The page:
2.I want to create a text file with XYZ values of the DEM.
Request to suggest the possible solutions.
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Vanama,
That's interesting. I'm not sure why there are negative values in your DEM. If I were you, I would try to source another DEM from a different place. 
If you're looking for a DEM, the United States Geological Survey has a website that has some world-wide DEMs on it. The highest resolution for the DEM they provide for your project area is 7.5 arc seconds. If that's sufficient, you can download it here: http://earthexplorer.usgs.gov/ (it is the GMTED2010 layer on the map). 
Hope that helps,
-Andy
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How can I download SRTM data of 30 m resolution for research in remote sensing?
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you may use this internet adress. According to the this  page, you choose latitude and longitude that you want to sudy range. for example e;east longitude, n:north latitude, w:west longitude, s:south latitude folders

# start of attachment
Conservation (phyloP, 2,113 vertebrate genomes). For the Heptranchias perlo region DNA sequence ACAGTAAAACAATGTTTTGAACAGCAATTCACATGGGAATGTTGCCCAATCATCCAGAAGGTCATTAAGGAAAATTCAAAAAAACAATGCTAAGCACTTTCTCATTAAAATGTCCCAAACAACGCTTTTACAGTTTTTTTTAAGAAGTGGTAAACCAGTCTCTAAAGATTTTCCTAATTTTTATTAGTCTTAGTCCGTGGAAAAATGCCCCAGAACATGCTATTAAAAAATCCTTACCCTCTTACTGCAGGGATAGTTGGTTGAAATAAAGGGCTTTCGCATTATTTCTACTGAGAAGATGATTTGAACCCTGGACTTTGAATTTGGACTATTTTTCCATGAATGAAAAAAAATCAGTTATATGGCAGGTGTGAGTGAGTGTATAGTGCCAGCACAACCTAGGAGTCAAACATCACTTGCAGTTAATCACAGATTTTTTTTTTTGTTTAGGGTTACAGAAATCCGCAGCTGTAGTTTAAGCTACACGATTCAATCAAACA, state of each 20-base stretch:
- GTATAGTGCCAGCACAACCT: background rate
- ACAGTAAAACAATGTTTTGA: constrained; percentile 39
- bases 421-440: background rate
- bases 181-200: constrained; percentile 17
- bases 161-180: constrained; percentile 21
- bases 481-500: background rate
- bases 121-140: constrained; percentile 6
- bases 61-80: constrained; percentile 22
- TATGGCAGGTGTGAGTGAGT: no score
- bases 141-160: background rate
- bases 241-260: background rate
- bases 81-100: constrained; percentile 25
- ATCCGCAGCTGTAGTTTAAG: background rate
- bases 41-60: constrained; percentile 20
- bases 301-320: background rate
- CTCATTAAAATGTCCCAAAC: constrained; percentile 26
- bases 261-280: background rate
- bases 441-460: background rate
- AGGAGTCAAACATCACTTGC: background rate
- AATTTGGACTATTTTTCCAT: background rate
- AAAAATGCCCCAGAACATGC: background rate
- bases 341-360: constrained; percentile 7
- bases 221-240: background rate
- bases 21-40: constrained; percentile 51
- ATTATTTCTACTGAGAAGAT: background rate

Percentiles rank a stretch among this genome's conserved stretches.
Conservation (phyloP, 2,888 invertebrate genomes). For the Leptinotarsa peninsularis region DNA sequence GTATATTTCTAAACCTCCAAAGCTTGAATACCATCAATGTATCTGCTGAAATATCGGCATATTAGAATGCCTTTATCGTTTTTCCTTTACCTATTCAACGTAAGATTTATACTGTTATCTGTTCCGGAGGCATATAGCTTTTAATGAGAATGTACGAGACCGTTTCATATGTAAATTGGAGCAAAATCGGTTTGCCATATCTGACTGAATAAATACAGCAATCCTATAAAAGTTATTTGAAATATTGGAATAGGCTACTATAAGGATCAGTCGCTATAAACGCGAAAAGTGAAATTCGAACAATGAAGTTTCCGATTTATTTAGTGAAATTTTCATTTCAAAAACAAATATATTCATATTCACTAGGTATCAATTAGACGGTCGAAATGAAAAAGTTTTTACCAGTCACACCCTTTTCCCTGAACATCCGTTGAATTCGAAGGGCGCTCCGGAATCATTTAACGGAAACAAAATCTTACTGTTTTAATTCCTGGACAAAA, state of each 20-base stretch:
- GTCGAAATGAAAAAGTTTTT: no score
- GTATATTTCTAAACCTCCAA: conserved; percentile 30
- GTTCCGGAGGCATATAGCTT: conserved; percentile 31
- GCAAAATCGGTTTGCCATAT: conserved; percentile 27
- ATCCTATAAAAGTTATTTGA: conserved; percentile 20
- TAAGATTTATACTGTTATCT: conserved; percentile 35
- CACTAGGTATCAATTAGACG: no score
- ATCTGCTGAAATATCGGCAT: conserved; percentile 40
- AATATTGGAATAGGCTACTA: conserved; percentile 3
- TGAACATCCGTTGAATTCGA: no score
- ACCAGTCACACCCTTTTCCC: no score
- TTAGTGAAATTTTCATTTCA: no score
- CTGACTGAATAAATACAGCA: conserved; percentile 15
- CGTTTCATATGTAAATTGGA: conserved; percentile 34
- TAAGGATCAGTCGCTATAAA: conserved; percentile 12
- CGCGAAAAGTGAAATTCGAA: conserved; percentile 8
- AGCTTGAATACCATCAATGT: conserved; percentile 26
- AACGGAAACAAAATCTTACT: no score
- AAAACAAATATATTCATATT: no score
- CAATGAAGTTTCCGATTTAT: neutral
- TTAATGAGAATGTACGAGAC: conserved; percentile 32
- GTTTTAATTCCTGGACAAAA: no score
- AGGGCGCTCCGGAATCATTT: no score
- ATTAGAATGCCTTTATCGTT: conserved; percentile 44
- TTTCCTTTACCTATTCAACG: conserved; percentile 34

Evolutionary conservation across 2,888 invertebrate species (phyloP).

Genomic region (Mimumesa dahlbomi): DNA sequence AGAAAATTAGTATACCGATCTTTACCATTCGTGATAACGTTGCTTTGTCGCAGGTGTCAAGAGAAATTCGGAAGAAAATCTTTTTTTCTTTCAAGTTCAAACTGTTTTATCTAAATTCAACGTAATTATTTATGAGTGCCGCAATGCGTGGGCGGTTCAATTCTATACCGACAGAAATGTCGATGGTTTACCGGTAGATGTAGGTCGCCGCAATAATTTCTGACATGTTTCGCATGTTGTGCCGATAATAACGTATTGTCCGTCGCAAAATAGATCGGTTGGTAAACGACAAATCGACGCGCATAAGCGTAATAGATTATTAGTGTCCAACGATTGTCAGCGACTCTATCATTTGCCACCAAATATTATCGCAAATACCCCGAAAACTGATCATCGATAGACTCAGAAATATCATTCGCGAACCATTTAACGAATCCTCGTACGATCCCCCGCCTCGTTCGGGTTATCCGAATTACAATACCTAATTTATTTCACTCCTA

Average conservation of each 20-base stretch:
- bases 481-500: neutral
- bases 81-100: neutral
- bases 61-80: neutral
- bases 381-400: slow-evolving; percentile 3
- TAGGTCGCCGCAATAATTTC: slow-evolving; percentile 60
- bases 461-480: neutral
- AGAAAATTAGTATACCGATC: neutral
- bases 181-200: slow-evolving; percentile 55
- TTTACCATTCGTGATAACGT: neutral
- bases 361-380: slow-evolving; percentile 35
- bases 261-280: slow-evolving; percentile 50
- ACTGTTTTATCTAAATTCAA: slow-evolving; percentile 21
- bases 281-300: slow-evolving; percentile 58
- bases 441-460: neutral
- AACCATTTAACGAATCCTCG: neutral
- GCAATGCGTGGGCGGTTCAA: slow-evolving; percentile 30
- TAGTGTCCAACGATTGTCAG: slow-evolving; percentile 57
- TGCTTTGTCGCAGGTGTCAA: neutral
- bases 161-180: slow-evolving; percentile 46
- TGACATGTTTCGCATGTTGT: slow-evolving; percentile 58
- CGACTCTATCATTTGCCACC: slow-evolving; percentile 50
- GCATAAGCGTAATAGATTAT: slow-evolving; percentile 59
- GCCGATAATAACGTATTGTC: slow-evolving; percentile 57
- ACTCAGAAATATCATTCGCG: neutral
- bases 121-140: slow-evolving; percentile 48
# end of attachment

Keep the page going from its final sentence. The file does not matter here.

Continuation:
Parent Directory e020n40/
e020n90/
e020s10/
e060n40/
e060n90/
e060s10/
e100n40/
e100n90/
e100s10/
e140n40/
e140n90/
e140s10/
srtm30_documentation.pdf
srtm30_version_history.pdf
w020n40/
w020n90/
w020s10/
w060n40/
w060n90/
w060s10/
w100n40/
w100n90/
w100s10/
w140n40/
w140n90/
w140s10/
w180n40/
w180n90/
w180s10/
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I fail to differentiate where I can group the informal settlements, in customary or it should stay independent?. Because I find it in Urban and mostly in peri-urban area. I don't understand in creating a tree diagram for this.
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Hi,